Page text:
Shaniqua Leonard, 29, of Whitman was arraigned in Brockton Superior Court Tuesday morning facing manslaughter charges in the death of her 2-year old daughter Lyric Farrell back in December 2019.
She was taken into custody in Whitman on Monday.
Leonard was originally charged with one count of reckless endangerment in connection to her daughter’s death but faced upgraded additional charges after results were released from the medical examiner’s office.
According to testimony and statements presented by Assistant District Attorney Jessica Kenney, the autopsy results and report from the medical examiner found Lyric to have substantial blunt force head trauma, a brain bleed, optical nerve and retinal hemorrhaging.
The reasons offered by Leonard as to how Lyric was injured and as it was seen on the cell phone videos showing Lyric banging her head – were not comparable to the level of the sustained injury she experienced.
She died on Dec. 31, 2019, according to Kenney in a 3 ½ minute phone call to 911 EMS the night she was taken to the hospital. Lyric was found propped up on a couch wrapped in a blanket. Leonard stated in the call to EMS, which was recorded, that she didn’t think the child was breathing. Whitman EMS started CPR after gaining entry to the house and noted the six other siblings were fully dressed and wearing jackets.
Leonard offered explanations and videos from her cell phone which were later obtained by the State police to offer an account of the 2-year old banging her own head on the floor and giving reasons such as: the child hurt herself causing her own head trauma.
Kenney entering the statements and interviews with doctors and specialists who treated Lyric that the amount of trauma she sustained was comparable to a severe car accident.
There were various levels of bruising, healing and scratches on the child’s back and between her shoulders, which did not match statements Leonard made regarding the child’s causing self injury and contradicted testimony made by the six other children.
Sharon Farrell, Lyric’s grandmother, and her sister Laura, Lyric’s great aunt, sat in the proceedings. They made a brief, joint statement outside the court.
“We are just happy that there has been a charge brought forth in this and we are hoping this continues and we will get justice for her. We were favored. We are impressed… we are happy that they are keeping her (Leonard)… and we are waiting for justice for Lyric after that we are going to see if we can get justice with DCF.
“They should have never gave Lyric back to her mother, “ said her grandmother Sharon Farrell who wore a silver heart necklace and a purple shirt with Lyric’s smiling face.
“Her smile. Her smile and she was a sweet, sweet girl,” Sharon Farrell said. This is how she remembers her granddaughter.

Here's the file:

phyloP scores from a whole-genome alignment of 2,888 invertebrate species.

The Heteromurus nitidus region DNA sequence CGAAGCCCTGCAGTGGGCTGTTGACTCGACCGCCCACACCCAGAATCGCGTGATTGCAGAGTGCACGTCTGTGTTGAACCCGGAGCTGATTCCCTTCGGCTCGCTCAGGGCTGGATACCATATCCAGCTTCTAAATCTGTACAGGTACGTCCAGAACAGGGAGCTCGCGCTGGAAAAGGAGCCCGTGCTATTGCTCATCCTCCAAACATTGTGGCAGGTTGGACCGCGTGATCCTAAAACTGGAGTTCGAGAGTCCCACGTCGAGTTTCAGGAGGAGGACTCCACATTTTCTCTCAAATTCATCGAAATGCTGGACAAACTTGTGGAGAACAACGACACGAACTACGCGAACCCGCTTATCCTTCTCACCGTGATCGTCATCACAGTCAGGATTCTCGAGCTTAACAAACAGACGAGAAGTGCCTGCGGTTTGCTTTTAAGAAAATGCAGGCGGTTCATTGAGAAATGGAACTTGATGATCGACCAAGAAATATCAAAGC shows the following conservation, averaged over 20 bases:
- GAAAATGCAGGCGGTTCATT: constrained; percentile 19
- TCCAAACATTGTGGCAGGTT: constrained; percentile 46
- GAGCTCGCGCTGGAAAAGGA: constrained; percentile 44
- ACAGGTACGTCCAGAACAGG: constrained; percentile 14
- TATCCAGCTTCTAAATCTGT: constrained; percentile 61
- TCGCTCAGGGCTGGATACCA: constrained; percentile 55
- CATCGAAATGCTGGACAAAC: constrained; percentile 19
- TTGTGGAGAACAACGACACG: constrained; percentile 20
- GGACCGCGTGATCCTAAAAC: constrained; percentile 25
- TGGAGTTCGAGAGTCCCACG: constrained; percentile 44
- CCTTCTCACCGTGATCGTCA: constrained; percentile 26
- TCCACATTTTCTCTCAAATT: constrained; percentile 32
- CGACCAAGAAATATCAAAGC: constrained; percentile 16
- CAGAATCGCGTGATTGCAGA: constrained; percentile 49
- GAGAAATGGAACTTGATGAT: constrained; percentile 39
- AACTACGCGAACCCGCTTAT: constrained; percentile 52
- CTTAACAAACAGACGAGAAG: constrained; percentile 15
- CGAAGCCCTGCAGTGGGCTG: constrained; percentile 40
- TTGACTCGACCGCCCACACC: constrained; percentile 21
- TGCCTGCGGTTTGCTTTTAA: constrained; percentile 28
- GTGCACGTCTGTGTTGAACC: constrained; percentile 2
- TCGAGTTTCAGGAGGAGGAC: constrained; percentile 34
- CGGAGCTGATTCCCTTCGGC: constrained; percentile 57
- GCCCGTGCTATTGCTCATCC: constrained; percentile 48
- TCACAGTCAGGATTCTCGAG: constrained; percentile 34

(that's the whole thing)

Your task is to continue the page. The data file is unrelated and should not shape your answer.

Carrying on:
Lyric lived with her grandmother up until two weeks before the 2019 holidays when DCF returned her to Leonard – who biologically had six other children. She had lost and regained custody of all of the children just months prior to Lyrics death. Lyric was the last child placed back with Leonard. The children ranged in ages of 12 down to year old twins.
Plymouth County District Attorney Timothy J. Cruz had requested a $100,000 cash bail on Leonard in connection with the updated charges. GPS monitoring, no contact with any of her children, mental health counseling, and no possession of a firearm were among the stipulations requested by the Commonwealth.
In the serious concern of Leonard being a flight risk, which the judge took into consideration in his final decision, it was apparent she had tried to travel to California and had contacted family in Mississippi the very night of Lyric’s trauma transport resulting in her death two days later.
Michael Tumposky, Leonard’s defense attorney, argued that she has stayed in compliance with all of the court imposed conditions of her release for the past 7 months on $2500 bail, and did not attempt to leave or see any family out of state.
“If there was any intent or ability on her part to flee while she was out on $2500 cash bail possibly looking at a murder charge she would’ve done so,” he stated.
Leonard was present in the court and she pled not guilty to manslaughter and not guilty to reckless endangerment of a child.
The imposed bail for Leonard on Tuesday was $25,000 cash bail and no contact direct or indirect with any of her biological children.
The children were taken away from Leonard’s custody nearly eight months ago. The children have been placed in foster homes, are receiving therapy and are in place for adoption, according to Kenney.
Leonard is due to appear in Plymouth Court in September.